Grade Inflation in L.A. Schools

Though the new system provides these students with an incentive to raise test scores, it inflates their grades to the detriment of other college applicants.

This program gives the participating students an advantage over those at other high schools in California. Outside LA, students aren’t getting grade boosts for doing well on standardized tests, which means their GPAs aren’t growing as much as those of LA students. George Mason University’s Patrick Marquardt found in a 2009 study that when high schools in Virginia boosted students’ grades for passing standardized tests, GPAs rose to an unprecedented level. From 1995 to 2007, the average high school GPA in Virginia rose from 3.27 to 3.56, an increase of 0.79 percent a year. By comparison, the national average GPA grew from 3.28 to 3.49, an annual rise of 0.5 percent. With LA schools’ GPA inflation, students who attend high schools that have held on to more stringent grading standards are at a disadvantage when it comes to college admissions. While grade inflation has been a problem for many years, there’s no need to make the GPA inflation gap wider.

Of course, if all California high schools implemented the new program, the grade inflation gap might be bridged since all in-state students would receive the same benefits from doing well on standardized tests. But even then, grade inflation in the state could have national implications, especially for non-Californians applying to colleges that emphasize high school GPAs.

—Arik Burakovsky

Staff Writer

Incentivization Hampers Learning

All of the time students have devoted to state standardized testing — shamelessly filling in their scantrons with bubble art — has paid off: The Los Angeles Unified School District is now doling out incentives to the tune of a GPA raise for students who go out of their way to actually try taking the test and improve a level on state standardized testing. The fact that students need to be bribed to fill in the bubbles not only introduces an ineffective rewards system, but also draws to our attention the inherent flaws of state testing.

The primary purpose of education is not about test scores or grades, but learning. Learning is not reflected in this rewards system. State testing has shown to be a poor indicator of students’ abilities; According to the National Research Council, 20 to 25 percent of teachers in the bottom groups one year are in the top groups the next year due to the standardized state testing of their students.

This grade incentive is unfortunately not going to increase the validity of standardized testing. Alfie Kohn, an author on American education, cites over 70 different studies in his book “Punished by Rewards,” as evidence that any form of extrinsic motivators (like grade boosts) are ineffective, and sometimes even counterproductive at increasing motivation and producing better results. According to Kohn, compliance is only temporary, so once the students get used to the grade-increase incentive, they become just as apathetic as before and fail to continue improving test scores. Motivating students through these methods is just seeking compliance, Kohn said, and schools should stress the importance of learning, not grades.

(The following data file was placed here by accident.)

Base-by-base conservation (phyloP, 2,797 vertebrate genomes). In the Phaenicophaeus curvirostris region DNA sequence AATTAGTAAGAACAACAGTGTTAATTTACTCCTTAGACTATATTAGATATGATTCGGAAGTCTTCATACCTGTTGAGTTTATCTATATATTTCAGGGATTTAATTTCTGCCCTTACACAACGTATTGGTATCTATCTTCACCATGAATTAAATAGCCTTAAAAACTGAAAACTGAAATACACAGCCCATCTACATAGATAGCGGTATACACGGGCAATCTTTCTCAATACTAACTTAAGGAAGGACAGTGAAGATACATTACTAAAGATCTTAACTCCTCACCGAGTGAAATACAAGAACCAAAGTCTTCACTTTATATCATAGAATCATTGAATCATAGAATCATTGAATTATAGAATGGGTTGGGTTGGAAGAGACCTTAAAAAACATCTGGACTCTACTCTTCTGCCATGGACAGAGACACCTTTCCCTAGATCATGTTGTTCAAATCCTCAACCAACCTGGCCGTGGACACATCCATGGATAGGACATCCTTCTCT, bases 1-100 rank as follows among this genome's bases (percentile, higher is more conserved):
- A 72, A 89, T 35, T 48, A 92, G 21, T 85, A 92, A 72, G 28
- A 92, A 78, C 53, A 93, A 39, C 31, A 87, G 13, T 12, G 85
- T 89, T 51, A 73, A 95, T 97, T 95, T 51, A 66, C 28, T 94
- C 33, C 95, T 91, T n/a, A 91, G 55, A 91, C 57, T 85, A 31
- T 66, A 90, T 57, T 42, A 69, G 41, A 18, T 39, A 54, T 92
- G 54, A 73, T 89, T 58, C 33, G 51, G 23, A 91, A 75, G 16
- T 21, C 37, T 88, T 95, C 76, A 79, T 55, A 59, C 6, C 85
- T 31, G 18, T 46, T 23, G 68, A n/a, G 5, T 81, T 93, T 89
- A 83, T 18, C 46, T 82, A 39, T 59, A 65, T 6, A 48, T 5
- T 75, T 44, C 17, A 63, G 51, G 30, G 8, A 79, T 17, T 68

—Saad Asad

Staff Writer

Incentives Necessary for Survival

The LA Unified School District hopes to protect their schools from being shut down by creating a program that rewards students for improved test scores with a grade boost. This proposed reward system is a necessary and feasible option that will increase student scores and in turn make the schools viable to officials.

LAUSD, which serves almost 695,000 students, is known for low academic achievement, and the second lowest graduation rate in the United States at 40.6 percent. Success with this program is imperative for the survival for schools in this district, as they depend on these tests to remain autonomous. If schools continuously fail to meet standards, their worst case scenario is a school shutdown.

LA Unified is hoping to avoid the fate of having its schools continuously underperform and be shutdown. The student now has an incentive to try to do well because she directly benefits. This incentive is a hit or miss, but not every student views a grade increase as a worthy incentive. LAUSD is banking that the test incentivzes enough students.

There are other, more effective, ways to test a student on what she’s learned, such as performance-based assessments that evaluate a student’s real work. Unfortunately, these tests are far costlier to implement and grade than multiple choice tests. Public schools are already cash strapped and these other tests are simply not viable options.

While there are drawbacks with this program, such as promoting an inferior test type and not consistently being effective in creating incentives, the benefits far outweigh the drawbacks. This program isn’t costly and, if effective, could impact troubled schools in very significant ways.

—Aleks Levin

Staff Writer

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